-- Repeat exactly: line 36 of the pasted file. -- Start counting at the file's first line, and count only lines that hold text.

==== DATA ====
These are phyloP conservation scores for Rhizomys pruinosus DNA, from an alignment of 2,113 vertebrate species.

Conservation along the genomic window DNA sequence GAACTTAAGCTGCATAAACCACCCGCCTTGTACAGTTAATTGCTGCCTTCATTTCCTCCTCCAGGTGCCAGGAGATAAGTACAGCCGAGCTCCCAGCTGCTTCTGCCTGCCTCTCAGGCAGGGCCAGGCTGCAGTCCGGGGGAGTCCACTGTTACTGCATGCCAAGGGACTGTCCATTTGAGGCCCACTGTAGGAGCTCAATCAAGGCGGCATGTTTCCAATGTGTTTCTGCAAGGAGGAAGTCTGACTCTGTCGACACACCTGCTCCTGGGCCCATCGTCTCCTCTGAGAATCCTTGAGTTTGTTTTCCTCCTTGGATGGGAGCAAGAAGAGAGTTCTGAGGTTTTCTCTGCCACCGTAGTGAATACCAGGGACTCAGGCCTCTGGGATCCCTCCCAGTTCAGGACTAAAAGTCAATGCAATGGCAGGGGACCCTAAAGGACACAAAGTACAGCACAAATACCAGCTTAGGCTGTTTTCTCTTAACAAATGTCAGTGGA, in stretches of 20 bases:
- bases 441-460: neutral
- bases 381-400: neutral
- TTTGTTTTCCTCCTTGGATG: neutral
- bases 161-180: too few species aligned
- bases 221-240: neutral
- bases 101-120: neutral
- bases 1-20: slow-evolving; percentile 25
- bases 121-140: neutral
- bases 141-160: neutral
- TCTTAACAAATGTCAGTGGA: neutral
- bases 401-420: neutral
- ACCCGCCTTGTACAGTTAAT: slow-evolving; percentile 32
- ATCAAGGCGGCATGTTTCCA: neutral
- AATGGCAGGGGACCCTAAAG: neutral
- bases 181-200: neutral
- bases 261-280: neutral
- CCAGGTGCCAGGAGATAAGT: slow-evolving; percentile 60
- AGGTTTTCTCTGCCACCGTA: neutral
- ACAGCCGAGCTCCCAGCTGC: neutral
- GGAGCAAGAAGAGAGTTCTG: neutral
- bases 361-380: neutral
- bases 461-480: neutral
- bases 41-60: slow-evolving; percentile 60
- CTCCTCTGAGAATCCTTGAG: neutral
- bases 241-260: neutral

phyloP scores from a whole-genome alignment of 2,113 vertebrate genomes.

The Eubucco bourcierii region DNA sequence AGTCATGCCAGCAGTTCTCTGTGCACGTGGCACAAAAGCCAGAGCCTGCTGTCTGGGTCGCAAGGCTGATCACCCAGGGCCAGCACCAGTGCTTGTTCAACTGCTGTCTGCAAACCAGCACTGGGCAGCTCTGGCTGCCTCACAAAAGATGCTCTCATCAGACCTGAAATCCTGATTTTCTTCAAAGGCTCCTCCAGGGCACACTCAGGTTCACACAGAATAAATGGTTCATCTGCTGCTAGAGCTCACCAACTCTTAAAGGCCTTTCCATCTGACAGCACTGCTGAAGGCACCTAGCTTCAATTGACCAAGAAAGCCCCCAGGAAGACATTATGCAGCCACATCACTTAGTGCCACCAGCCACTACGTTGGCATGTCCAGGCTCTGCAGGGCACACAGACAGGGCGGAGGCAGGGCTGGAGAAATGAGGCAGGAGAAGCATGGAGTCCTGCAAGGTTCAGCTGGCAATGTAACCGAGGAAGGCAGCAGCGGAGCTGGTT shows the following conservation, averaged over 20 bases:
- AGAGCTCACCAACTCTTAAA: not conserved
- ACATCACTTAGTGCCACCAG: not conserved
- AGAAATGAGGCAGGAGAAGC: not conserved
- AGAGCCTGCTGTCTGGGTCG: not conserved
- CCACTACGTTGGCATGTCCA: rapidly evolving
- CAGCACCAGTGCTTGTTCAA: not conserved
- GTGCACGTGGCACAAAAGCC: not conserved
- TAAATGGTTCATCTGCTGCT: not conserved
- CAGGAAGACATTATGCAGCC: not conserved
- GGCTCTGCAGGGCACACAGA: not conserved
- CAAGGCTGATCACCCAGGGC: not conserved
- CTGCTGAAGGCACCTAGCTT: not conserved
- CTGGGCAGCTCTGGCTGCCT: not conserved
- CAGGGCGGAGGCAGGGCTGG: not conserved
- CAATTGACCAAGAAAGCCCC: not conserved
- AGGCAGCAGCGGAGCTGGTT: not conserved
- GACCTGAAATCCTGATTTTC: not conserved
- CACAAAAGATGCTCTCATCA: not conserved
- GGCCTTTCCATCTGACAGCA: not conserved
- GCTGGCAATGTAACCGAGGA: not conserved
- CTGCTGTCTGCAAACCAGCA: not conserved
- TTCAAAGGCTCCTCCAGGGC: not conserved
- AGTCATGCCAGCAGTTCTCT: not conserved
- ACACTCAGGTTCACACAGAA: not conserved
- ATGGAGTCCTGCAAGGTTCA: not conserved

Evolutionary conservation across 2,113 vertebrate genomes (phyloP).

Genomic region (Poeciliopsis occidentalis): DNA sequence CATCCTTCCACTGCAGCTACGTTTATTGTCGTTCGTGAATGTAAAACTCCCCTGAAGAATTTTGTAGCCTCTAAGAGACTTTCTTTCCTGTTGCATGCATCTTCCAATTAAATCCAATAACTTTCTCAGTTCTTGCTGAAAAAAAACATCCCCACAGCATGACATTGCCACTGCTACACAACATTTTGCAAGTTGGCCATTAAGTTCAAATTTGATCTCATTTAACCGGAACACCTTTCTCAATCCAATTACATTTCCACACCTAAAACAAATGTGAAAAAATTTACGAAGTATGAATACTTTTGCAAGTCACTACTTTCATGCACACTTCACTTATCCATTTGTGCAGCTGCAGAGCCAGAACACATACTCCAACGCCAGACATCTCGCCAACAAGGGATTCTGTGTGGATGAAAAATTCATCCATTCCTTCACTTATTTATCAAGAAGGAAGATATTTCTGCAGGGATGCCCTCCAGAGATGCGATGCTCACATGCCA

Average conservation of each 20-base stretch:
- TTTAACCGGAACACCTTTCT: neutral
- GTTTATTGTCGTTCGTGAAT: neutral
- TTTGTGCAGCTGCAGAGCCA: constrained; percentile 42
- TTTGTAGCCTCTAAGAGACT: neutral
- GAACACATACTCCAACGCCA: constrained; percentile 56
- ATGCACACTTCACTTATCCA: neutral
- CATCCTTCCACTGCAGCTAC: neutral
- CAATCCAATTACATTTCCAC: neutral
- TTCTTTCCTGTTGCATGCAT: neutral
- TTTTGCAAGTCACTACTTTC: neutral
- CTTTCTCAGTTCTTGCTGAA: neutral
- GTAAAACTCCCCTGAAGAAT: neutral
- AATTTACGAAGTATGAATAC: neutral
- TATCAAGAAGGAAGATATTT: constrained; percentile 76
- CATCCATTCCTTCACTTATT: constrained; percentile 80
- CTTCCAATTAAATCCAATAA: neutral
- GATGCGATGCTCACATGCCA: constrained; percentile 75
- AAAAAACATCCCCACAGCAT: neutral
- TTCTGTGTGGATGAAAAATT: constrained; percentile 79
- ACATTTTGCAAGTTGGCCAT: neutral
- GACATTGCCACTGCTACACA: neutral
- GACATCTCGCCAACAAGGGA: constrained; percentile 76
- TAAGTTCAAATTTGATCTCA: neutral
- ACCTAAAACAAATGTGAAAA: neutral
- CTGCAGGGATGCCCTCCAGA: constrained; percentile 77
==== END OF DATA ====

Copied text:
- GTGCACGTGGCACAAAAGCC: not conserved